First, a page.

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Konrad Abe
Konrad Abe

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Tech Explained - a low-level primer on frontend technology

No matter whether you are a decision-maker, a junior dev, a recruiter or a project manager, our industry has created a plethora of buzzwords and deemed them industry standards on different levels.

A Tech Primer, so many Buzzwords

This article will tackle some of the more prominent Marketing/CV Buzzwords in an attempt to explain them just deep enough to grasp the core idea for more educated decisions in the future.

At the end of the article, I will also include a link list for the different topics of this article.

JavaScript Versions

ECMAScript, JavaScript, ES5, ES6, ES2015, ES.Next…

Sounds weird, right?


The naming convention for JavaScript versions leaves room for improvement, I grant you that. JavaScript was released in 1995 as part of Netscape Navigator, labelled as LiveScript. A year later, it was renamed JavaScript in a (not so) clever marketing attempt, despite having nothing to do with Java in any way. Later that year, JavaScript was submitted to ECMA International and re-labelled again.

Today, JavaScript is the accepted name of the programming language while ECMA versions are mostly used to differentiate between versions. Well, after being nearly stagnant for 15 years…

JavaScript runs in (almost) every browser which means that browser vendors need to update their own implementation to match new ECMA versions, leading devs to track support for new features and to wait for browser vendors to follow new developments.

Tools like the pre-compiler Babel allows developers to use newer features by transpiling new code features into older and cross-browser compatible alternatives.

Here's a quick rundown of the most important versions:

  • ECMAScript 3 (ES3) | This version is what most people had accepted as plain or vanilla JavaScript for many years and was released in 1999.
  • ECMAScript 5 (ES5) | The 5th edition of ECMAScript, standardised in 2009, was the first big step for developers and the beginning of the separation of JavaScript developers into those that know the new features and those who don't. This was a top interview question for a long time.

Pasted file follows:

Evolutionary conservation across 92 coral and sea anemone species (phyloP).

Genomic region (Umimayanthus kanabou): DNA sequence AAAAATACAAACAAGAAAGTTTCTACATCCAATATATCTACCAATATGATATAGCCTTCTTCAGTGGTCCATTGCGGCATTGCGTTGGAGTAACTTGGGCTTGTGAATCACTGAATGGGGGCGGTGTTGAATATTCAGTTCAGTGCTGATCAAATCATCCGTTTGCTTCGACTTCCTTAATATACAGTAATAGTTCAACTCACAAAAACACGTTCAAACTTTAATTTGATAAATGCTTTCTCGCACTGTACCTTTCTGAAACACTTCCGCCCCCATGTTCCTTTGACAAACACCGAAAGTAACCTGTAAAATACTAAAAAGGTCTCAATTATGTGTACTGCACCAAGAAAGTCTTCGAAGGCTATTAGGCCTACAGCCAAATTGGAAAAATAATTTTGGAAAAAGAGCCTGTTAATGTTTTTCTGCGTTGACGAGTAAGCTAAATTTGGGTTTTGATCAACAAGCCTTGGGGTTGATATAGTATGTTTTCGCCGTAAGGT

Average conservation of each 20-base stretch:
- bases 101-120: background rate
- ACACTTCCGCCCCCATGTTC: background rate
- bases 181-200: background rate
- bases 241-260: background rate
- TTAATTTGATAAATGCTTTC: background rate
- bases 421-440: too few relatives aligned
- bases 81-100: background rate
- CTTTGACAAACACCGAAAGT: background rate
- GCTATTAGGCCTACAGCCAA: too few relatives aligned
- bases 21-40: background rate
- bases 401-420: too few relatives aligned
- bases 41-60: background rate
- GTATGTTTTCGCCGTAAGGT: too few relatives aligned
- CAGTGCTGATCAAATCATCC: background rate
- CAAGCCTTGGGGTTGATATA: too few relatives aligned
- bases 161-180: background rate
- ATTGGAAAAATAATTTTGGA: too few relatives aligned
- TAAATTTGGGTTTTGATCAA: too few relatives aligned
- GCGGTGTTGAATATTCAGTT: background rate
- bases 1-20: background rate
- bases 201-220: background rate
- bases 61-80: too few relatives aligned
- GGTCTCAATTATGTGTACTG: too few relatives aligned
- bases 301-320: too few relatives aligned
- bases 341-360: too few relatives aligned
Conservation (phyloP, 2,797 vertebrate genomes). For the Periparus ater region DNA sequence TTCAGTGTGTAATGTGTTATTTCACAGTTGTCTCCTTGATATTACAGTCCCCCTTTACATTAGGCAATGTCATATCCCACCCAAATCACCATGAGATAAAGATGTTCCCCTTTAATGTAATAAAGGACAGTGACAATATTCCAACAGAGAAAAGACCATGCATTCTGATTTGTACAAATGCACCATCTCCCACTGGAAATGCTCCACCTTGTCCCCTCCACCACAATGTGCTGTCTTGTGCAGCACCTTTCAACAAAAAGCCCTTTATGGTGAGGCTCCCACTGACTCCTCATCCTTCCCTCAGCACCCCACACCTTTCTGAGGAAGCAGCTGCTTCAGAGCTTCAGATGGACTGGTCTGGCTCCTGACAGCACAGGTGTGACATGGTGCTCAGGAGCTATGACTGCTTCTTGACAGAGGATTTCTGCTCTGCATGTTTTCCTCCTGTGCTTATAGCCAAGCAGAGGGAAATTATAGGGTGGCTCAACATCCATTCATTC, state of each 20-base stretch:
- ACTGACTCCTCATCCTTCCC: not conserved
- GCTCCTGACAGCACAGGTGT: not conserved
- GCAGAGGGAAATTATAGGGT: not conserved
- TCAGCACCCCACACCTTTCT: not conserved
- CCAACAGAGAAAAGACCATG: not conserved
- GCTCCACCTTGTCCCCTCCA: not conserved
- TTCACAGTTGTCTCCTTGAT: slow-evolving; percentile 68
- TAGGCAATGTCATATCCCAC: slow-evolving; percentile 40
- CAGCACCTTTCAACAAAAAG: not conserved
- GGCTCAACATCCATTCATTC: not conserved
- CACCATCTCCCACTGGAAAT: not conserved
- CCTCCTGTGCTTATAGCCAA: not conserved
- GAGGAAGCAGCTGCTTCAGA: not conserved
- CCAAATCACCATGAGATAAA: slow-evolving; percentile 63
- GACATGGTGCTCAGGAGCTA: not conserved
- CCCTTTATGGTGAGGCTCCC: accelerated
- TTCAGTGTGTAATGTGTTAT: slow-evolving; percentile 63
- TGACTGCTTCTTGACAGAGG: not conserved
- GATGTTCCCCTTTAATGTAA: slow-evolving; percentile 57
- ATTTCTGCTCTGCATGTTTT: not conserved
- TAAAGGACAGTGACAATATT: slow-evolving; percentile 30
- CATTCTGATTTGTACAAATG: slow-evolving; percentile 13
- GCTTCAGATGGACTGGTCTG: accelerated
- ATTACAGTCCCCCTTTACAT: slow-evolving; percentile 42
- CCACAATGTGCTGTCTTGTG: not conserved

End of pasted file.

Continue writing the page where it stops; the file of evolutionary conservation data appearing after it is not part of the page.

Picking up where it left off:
• ECMAScript 6 (ES6)/ ECMAScript 2015 (ES2015)
  • ECMAScript 7 (ES7)/ ECMAScript 2016 (ES2016)
  • ECMAScript 8 (ES8)/ ECMAScript 2017 (ES2017)
  • ECMAScript 9 (ES9)/ ECMAScript 2018 (ES2018)

As you can see, starting with 2015 a more regular and streamlined pace was established. By far the biggest and most popular step was going to ES5 and while more recent versions also come with increasingly modern and amazing features, they pale in terms of popularity impact compared to ES5.

The whole process is rounded up by a proposal stage for new features not yet standardised and officially released. This is nice for playing around and all that but it is not.

Where is this relevant?

Basically everywhere: frontend, backend, web, mobile, maybe even your next office coffee maker… To say it with the famous words of Jeff Atwood:

"Any app that can be written in JavaScript, will eventually be written in JavaScript."

Typescript (TS)

Javascript has long been criticised by many for its many quirks, lazy (loose) typing and other shortcomings. There have been famous (and funny) talks and presentations about this (search for Gary Bernhardt's "Wat" talk, if you want to get an idea). Long story short, JavaScript runs almost everywhere and by now you can build almost anything in JavaScript. Wouldn't it be great to fix that?


Well, as JavaScript already runs everywhere, you can not simply update it to remove these quirks and issues. So this is where Typescript comes in.

Typescript is basically an abstraction layer, a superset of JavaScript, that comes with its own pre-compiler and allows the programmer to write cleaner and strongly typed typescript code that will be compiled into regular but better JavaScript code.

And to make things easier to migrate old code, all JavaScript is basically valid typescript, just without the new tools and advantages so transitioning old applications into a new typescript form can happen line by line or file by file.

So what are the advantages of Typescript?

  • We can define types and interfaces for our variables, objects and functions.
  • We gain inheritance and composition for types and interfaces.
  • We receive instant feedback (in supporting IDEs) about type conflicts when calling a function, using a variable or receiving an output.
  • Typescript helps your IDE to give you more information and assistance with your code.